Emergency Preparedness & Safety

Emergency Procedures

This Emergency Procedures Guide has been designed to provide a basic contingency manual for the University Administration in order to plan for campus emergencies. While this guide does not cover every conceivable situation, it does supply the basic administrative structure and guidelines necessary to cope with most campus emergencies.

Campus emergency operations will be conducted within the framework of existing University guidelines. Any exceptions to these crisis management procedures will be conducted by, or with the approval of, those University Administrators directing and/or coordinating the emergency operations.

All requests for procedural changes, suggestions, or recommendations will be submitted in writing to the Director of Public Safety for review who will in turn submit it to the Campus Emergency Preparedness Committee. All changes recommended by the Committee will be submitted in writing to Administration for evaluation and adoption.

Download the Campus Emergency Preparedness Guide (PDF)

Emergency Preparedness Tips

The University places a high priority on the personal safety and security of everyone on the Southeast Missouri State University campus, and communication plays a critical role during emergency situations. Southeast uses a multi-layered toolbox for providing information to faculty, staff and students during emergencies and crimes that occur close to or on our campuses. Those avenues of communication include the following:

Emergency Mass Notification

Southeast employs an emergency mass notification system called SE Alerts. It is a powerful platform that can send notifications via a mobile app, text messages, emails, computer desktop notifications and telephone voice mail. SE Alerts is an opt out system that will send messages to students, faculty and staff during situations of urgent need and during times that pose a threat to the campus community. Visit semo.edu/SEalerts to verify your number on file with the University and to add up to four additional personal, spouse, family or parent emails to receive notifications.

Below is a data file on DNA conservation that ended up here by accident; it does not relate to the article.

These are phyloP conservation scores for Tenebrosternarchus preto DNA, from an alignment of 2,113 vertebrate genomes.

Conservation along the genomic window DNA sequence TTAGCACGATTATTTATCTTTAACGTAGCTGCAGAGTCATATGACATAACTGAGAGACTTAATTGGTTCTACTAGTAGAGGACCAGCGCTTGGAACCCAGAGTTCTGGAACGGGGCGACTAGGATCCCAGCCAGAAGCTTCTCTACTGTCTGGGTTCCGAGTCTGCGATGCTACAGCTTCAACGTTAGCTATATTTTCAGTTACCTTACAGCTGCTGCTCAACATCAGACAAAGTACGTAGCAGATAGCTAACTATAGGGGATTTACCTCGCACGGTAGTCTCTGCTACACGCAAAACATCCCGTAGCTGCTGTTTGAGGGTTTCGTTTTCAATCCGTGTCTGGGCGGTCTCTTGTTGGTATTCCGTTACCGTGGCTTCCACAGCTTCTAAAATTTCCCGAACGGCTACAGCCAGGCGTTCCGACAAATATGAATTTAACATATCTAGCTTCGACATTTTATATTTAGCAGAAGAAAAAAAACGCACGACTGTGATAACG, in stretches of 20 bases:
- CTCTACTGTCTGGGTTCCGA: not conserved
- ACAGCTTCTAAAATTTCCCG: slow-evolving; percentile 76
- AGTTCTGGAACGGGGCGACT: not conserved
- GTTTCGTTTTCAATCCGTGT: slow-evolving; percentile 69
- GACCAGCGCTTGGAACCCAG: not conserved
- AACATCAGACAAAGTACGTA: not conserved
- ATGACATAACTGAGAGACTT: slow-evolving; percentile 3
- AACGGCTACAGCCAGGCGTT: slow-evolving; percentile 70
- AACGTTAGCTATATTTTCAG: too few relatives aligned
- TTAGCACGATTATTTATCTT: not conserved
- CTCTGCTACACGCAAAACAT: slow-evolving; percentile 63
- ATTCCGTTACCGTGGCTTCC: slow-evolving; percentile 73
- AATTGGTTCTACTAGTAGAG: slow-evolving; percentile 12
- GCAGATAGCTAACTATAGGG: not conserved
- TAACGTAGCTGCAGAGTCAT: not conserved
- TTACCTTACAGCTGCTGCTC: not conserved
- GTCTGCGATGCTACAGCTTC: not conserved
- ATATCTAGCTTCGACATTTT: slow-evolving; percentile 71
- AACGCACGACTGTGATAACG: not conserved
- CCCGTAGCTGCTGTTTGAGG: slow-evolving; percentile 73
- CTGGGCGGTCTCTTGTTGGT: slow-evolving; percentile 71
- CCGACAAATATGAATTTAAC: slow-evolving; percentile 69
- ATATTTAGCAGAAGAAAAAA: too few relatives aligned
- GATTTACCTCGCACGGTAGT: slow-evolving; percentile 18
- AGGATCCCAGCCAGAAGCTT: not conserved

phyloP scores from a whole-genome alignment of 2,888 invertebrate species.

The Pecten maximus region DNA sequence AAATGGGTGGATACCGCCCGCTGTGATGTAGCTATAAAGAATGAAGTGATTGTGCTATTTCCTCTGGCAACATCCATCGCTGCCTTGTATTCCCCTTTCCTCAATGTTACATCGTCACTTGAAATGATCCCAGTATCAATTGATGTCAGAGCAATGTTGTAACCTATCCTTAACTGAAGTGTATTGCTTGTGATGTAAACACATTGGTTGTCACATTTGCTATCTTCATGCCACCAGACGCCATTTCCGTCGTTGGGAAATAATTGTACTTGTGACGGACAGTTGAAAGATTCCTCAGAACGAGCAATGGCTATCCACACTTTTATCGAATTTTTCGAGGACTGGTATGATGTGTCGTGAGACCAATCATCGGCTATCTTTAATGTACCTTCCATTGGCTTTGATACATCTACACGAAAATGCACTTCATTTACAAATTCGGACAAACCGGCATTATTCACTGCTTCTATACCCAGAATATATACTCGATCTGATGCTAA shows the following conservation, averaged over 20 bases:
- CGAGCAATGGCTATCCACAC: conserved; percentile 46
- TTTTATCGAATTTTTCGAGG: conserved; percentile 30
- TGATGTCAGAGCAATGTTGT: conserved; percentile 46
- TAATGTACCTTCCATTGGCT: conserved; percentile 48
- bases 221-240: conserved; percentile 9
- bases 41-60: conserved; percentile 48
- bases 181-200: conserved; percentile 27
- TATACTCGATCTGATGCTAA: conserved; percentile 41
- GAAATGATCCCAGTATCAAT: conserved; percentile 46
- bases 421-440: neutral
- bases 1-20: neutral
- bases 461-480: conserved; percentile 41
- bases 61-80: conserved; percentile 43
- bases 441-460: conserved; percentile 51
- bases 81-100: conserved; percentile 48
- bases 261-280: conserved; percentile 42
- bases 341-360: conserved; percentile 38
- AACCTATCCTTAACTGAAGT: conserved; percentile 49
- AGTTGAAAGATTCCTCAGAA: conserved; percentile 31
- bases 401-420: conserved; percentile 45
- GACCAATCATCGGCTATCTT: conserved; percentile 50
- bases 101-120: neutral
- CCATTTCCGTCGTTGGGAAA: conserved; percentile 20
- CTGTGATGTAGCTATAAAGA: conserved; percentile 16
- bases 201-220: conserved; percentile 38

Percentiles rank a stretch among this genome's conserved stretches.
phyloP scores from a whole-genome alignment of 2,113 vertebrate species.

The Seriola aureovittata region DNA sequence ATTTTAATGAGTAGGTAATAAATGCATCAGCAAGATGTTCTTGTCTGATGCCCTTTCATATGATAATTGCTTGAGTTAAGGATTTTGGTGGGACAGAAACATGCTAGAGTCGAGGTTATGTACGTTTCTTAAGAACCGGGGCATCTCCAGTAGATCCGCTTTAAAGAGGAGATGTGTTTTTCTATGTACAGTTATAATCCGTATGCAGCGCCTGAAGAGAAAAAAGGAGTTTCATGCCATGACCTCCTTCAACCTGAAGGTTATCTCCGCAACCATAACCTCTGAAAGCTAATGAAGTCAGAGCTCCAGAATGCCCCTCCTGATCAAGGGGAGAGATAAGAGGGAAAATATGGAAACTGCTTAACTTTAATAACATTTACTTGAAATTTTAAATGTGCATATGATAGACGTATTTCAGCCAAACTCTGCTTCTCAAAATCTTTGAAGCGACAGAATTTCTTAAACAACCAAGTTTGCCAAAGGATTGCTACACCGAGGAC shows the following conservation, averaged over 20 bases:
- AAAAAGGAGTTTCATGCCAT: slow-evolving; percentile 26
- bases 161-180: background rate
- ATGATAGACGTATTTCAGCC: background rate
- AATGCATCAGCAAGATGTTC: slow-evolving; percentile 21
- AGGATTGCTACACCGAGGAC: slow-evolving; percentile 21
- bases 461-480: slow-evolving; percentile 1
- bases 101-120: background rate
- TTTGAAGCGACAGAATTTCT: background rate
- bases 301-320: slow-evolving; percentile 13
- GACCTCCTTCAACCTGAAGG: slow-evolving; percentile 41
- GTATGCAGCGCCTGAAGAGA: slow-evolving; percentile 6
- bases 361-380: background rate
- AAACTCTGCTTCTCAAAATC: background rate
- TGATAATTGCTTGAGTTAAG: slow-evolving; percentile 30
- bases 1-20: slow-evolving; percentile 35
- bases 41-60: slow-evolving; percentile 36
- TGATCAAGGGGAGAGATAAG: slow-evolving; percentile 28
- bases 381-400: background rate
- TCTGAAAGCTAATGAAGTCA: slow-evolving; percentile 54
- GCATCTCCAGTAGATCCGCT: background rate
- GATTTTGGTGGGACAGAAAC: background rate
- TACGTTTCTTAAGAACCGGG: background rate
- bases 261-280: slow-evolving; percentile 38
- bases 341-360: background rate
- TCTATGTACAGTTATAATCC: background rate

Computer Desktop Notification

Computer desktop notifications allow the University to send messages to all computers connected to the University network almost instantly, informing constituents at the main and regional campuses with SE Alerts messages.

SE Alerts Website

The official SE Alerts emergency website for the University is semo.edu/SEalerts. All available confirmed information will be posted on this website as soon as it is available. Faculty, staff and students who receive SE Alerts text messages and emails will be directed to this website for additional information.

Southeast Homepage

Watch for the yellow alert bar at the top of the University’s website, semo.edu, which will convey important emergency communication during critical events.

Closings Website

When University operations are closed during urgent events, such as winter weather or utility outages, visit semo.edu/closings for specific information on operating hours of campus facilities. The website will note whether facilities are operating on normal hours, limited hours or are closed for various academic and campus life areas, computer labs, dining facilities, regional campuses and off-campus education sites.

Portal

The Southeast portal, located at portal.semo.edu, can be accessed by all students, faculty and staff. Emergency notifications will be posted under the Announcements section.